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Impact of Skin Color upon Occupational Projection: A Case for Black Male Affirmative Action

Ronald E. Hall
Journal of African American Men
Vol. 1, No. 4 (Spring 1996), pp. 87-94
Published by: Springer
Stable URL: http://www.jstor.org/stable/41819291
Page Count: 8
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Impact of Skin Color upon Occupational Projection: A Case for Black Male Affirmative Action
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Abstract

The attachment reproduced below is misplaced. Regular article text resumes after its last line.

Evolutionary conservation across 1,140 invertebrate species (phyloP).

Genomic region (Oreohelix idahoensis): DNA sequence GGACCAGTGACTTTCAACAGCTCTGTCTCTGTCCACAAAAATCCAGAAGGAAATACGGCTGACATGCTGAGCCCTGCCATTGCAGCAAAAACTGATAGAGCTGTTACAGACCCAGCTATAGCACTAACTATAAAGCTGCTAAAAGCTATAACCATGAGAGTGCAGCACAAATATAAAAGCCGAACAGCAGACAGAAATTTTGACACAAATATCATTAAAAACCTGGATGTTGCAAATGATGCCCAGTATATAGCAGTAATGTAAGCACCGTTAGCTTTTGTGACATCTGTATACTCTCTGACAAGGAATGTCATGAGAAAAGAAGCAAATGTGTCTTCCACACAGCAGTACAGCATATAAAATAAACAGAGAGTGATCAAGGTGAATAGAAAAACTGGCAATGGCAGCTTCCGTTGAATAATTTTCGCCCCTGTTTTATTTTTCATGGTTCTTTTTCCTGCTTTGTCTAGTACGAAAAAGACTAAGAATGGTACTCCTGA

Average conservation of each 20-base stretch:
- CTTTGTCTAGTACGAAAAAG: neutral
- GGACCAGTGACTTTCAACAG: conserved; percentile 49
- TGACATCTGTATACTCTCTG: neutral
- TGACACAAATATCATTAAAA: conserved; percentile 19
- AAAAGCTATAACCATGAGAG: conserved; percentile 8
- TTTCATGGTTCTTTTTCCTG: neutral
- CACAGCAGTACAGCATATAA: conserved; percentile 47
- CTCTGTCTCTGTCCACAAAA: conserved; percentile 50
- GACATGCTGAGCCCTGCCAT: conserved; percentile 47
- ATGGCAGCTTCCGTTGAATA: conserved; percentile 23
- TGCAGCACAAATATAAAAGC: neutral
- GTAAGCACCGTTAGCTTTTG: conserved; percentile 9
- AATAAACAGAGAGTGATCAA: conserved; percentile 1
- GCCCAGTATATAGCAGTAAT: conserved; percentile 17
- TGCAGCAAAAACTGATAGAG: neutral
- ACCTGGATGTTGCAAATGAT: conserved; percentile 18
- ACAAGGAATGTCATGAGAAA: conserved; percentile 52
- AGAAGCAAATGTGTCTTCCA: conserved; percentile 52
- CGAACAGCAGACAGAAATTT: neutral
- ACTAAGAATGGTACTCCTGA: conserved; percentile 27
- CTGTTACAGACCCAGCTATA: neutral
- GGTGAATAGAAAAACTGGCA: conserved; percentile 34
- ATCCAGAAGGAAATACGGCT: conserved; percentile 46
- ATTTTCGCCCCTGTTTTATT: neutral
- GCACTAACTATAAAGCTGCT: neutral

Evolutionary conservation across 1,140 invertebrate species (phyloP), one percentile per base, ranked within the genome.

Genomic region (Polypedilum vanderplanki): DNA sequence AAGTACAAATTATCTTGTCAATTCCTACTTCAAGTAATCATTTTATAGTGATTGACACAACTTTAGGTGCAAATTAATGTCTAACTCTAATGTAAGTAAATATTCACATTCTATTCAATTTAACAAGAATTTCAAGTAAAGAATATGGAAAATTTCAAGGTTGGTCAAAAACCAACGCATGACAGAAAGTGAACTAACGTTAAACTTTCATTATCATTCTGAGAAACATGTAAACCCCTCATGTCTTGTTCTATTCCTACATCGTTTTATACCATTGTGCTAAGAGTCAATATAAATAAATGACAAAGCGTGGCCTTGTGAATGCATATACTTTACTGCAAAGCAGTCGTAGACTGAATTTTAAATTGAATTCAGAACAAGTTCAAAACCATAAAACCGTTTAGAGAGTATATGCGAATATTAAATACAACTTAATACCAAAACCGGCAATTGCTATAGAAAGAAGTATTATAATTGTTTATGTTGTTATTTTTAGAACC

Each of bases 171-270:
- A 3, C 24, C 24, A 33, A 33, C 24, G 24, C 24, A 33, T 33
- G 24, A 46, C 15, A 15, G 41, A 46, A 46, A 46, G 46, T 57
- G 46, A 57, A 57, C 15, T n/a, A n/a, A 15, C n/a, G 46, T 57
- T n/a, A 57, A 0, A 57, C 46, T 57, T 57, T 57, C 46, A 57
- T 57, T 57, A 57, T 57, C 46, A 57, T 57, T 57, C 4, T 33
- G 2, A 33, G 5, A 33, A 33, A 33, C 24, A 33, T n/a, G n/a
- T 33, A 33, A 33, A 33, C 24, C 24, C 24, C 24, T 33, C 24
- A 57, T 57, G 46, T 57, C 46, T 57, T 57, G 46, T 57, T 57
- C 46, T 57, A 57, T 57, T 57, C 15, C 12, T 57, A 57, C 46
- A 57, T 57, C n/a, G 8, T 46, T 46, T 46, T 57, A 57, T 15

The recent attacks upon Affirmative Action in the workplace infer that merit should be the sole criterion for employment Policies designed to compensate for past discriminatory practices are themselves considered discriminatory and to suggest minorities are inferior. In fact, a complex system of cultural norms precedes the influence of merit For African American males one such norm is skin color. The present study was undertaken to determine the implications of skin color for the workplace. The data showed a significant relationship between light skin and aspiration to prestigious occupations.

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